TROUP COUNTY, Ga. — Tuesday marked another day of cleanup for Troup County residents after Sunday’s EF-3 tornado wreaked havoc, leaving behind a view of destruction and debris.
Emergency management officials are also working to restore power to customers. Damage to a cell phone tower is making recovery efforts difficult.
Troup County has been hit with multiple tornadoes in the last few months. Louie Kight said he hid under his patio table when the storm moved through Sunday.
“I was on the back porch,” Kight said when he heard what sounded like a train coming toward his home. He knew he should take cover.
“It was the scariest thing I’ve ever been through in my life,” he said.
When he emerged, he saw destruction all around him. Pieces of his mangled green roof were hanging from a utility pole and wrapped around fallen trees.
“They weren’t allowing anyone in so we couldn’t get to him," said his daughter, Misty Summerville.
She lives four miles away, but it took two days to get to him because streets were closed and cell phone service was cut off.
“Cell towers damaged so couldn’t even call him,” she said.
That same cell tower that toppled along I-85 and Kia Boulevard is still impacting cell service Tuesday.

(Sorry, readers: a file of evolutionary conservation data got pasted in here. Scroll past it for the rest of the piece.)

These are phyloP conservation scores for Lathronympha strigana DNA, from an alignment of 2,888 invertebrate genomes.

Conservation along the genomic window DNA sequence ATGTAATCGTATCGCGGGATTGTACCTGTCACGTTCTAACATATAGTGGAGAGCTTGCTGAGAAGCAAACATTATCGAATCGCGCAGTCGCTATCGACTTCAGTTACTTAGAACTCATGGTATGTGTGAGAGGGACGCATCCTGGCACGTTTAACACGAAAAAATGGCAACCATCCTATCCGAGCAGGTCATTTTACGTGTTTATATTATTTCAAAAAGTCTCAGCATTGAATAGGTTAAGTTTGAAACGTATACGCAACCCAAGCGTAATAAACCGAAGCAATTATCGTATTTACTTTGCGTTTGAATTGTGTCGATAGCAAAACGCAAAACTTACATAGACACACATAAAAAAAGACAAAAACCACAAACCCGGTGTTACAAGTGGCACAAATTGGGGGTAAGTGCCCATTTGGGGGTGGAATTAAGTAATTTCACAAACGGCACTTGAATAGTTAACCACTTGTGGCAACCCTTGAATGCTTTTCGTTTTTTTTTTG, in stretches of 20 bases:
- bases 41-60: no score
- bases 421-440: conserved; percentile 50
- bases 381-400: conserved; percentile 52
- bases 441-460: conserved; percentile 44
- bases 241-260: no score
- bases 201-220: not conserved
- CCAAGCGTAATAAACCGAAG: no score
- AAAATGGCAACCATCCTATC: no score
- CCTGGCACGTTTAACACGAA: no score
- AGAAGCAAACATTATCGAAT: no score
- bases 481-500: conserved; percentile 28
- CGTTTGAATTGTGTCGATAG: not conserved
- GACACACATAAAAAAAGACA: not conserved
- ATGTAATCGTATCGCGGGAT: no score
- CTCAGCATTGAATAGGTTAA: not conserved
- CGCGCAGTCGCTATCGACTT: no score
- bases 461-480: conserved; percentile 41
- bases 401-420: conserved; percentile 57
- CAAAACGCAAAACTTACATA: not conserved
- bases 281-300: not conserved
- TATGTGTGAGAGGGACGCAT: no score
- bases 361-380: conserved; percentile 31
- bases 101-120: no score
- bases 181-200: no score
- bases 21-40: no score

“We get so used to using our cell phones and when it goes down it’s hard to operate in the field so it’s been a disaster on top of a disaster trying to get all that infrastructure back,” said Sgt. Stuart Smith with the Troup County Sheriff’s Office.
Officials said contractors are actively working around the clock to restore service.
“We’ve been hit with four tornadoes in a very short period of time and just when we thought we were getting ahead of the game we’re hit again,” Smith said.
Some streets are now open and some power has been restored, but officials said it will take a lot longer to recover.
“It will take several weeks, I would say a month, before we can have a real true picture and the recovery will take months,” said Georgia Insurance and Safety Fire Commissioner John King.
King said it's important to give enough time for the damage assessments to be completed.
“The biggest thing is making sure people don’t start reconstruction right away. Just do enough repairs to make sure that no further damage occurs," he said.
County officials are working with the Georgia Emergency Management Agency (GEMA) to assess the damage.
As for Kight, his daughter set up an online fundraiser to help raise money for the repairs; he didn't have insurance.